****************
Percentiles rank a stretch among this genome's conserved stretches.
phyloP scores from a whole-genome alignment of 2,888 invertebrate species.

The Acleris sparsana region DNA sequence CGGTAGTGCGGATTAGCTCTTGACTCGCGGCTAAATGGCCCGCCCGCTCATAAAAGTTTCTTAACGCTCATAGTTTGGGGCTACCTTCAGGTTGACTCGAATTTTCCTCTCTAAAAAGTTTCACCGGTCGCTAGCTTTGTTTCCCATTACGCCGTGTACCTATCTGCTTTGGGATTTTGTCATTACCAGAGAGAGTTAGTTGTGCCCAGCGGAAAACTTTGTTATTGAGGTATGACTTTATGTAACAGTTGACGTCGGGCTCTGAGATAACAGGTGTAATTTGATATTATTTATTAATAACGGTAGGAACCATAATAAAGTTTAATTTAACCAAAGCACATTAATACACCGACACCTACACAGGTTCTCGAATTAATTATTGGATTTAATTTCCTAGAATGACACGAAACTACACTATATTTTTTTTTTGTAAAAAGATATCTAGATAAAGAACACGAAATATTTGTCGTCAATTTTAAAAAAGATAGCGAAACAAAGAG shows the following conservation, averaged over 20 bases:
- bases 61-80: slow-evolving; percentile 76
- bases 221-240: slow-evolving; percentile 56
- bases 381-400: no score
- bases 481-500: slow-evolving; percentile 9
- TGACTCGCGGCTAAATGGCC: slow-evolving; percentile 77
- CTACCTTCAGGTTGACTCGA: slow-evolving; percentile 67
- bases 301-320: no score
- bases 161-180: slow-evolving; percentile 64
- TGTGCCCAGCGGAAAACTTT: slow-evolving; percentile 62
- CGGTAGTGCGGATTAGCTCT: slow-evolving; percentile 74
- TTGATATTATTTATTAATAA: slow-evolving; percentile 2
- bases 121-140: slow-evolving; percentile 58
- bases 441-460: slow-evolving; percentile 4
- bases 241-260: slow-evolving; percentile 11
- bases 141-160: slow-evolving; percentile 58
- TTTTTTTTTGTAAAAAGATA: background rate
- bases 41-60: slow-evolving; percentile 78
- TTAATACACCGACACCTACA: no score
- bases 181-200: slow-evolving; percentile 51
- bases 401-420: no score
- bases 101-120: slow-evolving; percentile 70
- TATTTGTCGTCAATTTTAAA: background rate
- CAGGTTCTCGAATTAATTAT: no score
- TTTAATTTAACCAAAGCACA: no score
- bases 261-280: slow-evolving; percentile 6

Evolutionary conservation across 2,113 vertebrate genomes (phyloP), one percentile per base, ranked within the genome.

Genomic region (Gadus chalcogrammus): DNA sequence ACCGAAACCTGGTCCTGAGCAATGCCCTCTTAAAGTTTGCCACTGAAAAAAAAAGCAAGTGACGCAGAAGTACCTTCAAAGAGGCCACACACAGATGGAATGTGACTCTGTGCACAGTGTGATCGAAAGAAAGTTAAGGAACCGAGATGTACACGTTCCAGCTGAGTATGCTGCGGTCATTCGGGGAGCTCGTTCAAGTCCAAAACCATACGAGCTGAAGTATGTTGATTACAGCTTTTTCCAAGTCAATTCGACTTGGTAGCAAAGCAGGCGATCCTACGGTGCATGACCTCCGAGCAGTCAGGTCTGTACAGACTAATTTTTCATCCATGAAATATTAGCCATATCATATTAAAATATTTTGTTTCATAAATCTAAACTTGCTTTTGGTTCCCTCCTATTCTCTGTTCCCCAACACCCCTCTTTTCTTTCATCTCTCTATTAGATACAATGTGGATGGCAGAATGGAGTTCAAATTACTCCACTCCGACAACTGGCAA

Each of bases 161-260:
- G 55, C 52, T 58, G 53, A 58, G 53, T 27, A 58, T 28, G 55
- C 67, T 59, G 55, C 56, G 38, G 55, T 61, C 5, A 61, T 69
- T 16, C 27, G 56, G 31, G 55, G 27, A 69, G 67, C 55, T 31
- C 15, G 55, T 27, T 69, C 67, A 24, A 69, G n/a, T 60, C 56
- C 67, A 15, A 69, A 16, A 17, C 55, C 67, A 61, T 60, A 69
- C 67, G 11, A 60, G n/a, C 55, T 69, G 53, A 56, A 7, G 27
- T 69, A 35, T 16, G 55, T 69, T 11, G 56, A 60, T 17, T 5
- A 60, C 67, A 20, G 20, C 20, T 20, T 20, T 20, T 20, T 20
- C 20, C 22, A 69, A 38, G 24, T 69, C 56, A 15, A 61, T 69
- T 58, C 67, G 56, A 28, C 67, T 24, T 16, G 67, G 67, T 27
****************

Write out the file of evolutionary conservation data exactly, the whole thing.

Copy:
Percentiles rank a stretch among this genome's conserved stretches.
phyloP scores from a whole-genome alignment of 2,888 invertebrate species.

The Acleris sparsana region DNA sequence CGGTAGTGCGGATTAGCTCTTGACTCGCGGCTAAATGGCCCGCCCGCTCATAAAAGTTTCTTAACGCTCATAGTTTGGGGCTACCTTCAGGTTGACTCGAATTTTCCTCTCTAAAAAGTTTCACCGGTCGCTAGCTTTGTTTCCCATTACGCCGTGTACCTATCTGCTTTGGGATTTTGTCATTACCAGAGAGAGTTAGTTGTGCCCAGCGGAAAACTTTGTTATTGAGGTATGACTTTATGTAACAGTTGACGTCGGGCTCTGAGATAACAGGTGTAATTTGATATTATTTATTAATAACGGTAGGAACCATAATAAAGTTTAATTTAACCAAAGCACATTAATACACCGACACCTACACAGGTTCTCGAATTAATTATTGGATTTAATTTCCTAGAATGACACGAAACTACACTATATTTTTTTTTTGTAAAAAGATATCTAGATAAAGAACACGAAATATTTGTCGTCAATTTTAAAAAAGATAGCGAAACAAAGAG shows the following conservation, averaged over 20 bases:
- bases 61-80: slow-evolving; percentile 76
- bases 221-240: slow-evolving; percentile 56
- bases 381-400: no score
- bases 481-500: slow-evolving; percentile 9
- TGACTCGCGGCTAAATGGCC: slow-evolving; percentile 77
- CTACCTTCAGGTTGACTCGA: slow-evolving; percentile 67
- bases 301-320: no score
- bases 161-180: slow-evolving; percentile 64
- TGTGCCCAGCGGAAAACTTT: slow-evolving; percentile 62
- CGGTAGTGCGGATTAGCTCT: slow-evolving; percentile 74
- TTGATATTATTTATTAATAA: slow-evolving; percentile 2
- bases 121-140: slow-evolving; percentile 58
- bases 441-460: slow-evolving; percentile 4
- bases 241-260: slow-evolving; percentile 11
- bases 141-160: slow-evolving; percentile 58
- TTTTTTTTTGTAAAAAGATA: background rate
- bases 41-60: slow-evolving; percentile 78
- TTAATACACCGACACCTACA: no score
- bases 181-200: slow-evolving; percentile 51
- bases 401-420: no score
- bases 101-120: slow-evolving; percentile 70
- TATTTGTCGTCAATTTTAAA: background rate
- CAGGTTCTCGAATTAATTAT: no score
- TTTAATTTAACCAAAGCACA: no score
- bases 261-280: slow-evolving; percentile 6

Evolutionary conservation across 2,113 vertebrate genomes (phyloP), one percentile per base, ranked within the genome.

Genomic region (Gadus chalcogrammus): DNA sequence ACCGAAACCTGGTCCTGAGCAATGCCCTCTTAAAGTTTGCCACTGAAAAAAAAAGCAAGTGACGCAGAAGTACCTTCAAAGAGGCCACACACAGATGGAATGTGACTCTGTGCACAGTGTGATCGAAAGAAAGTTAAGGAACCGAGATGTACACGTTCCAGCTGAGTATGCTGCGGTCATTCGGGGAGCTCGTTCAAGTCCAAAACCATACGAGCTGAAGTATGTTGATTACAGCTTTTTCCAAGTCAATTCGACTTGGTAGCAAAGCAGGCGATCCTACGGTGCATGACCTCCGAGCAGTCAGGTCTGTACAGACTAATTTTTCATCCATGAAATATTAGCCATATCATATTAAAATATTTTGTTTCATAAATCTAAACTTGCTTTTGGTTCCCTCCTATTCTCTGTTCCCCAACACCCCTCTTTTCTTTCATCTCTCTATTAGATACAATGTGGATGGCAGAATGGAGTTCAAATTACTCCACTCCGACAACTGGCAA

Each of bases 161-260:
- G 55, C 52, T 58, G 53, A 58, G 53, T 27, A 58, T 28, G 55
- C 67, T 59, G 55, C 56, G 38, G 55, T 61, C 5, A 61, T 69
- T 16, C 27, G 56, G 31, G 55, G 27, A 69, G 67, C 55, T 31
- C 15, G 55, T 27, T 69, C 67, A 24, A 69, G n/a, T 60, C 56
- C 67, A 15, A 69, A 16, A 17, C 55, C 67, A 61, T 60, A 69
- C 67, G 11, A 60, G n/a, C 55, T 69, G 53, A 56, A 7, G 27
- T 69, A 35, T 16, G 55, T 69, T 11, G 56, A 60, T 17, T 5
- A 60, C 67, A 20, G 20, C 20, T 20, T 20, T 20, T 20, T 20
- C 20, C 22, A 69, A 38, G 24, T 69, C 56, A 15, A 61, T 69
- T 58, C 67, G 56, A 28, C 67, T 24, T 16, G 67, G 67, T 27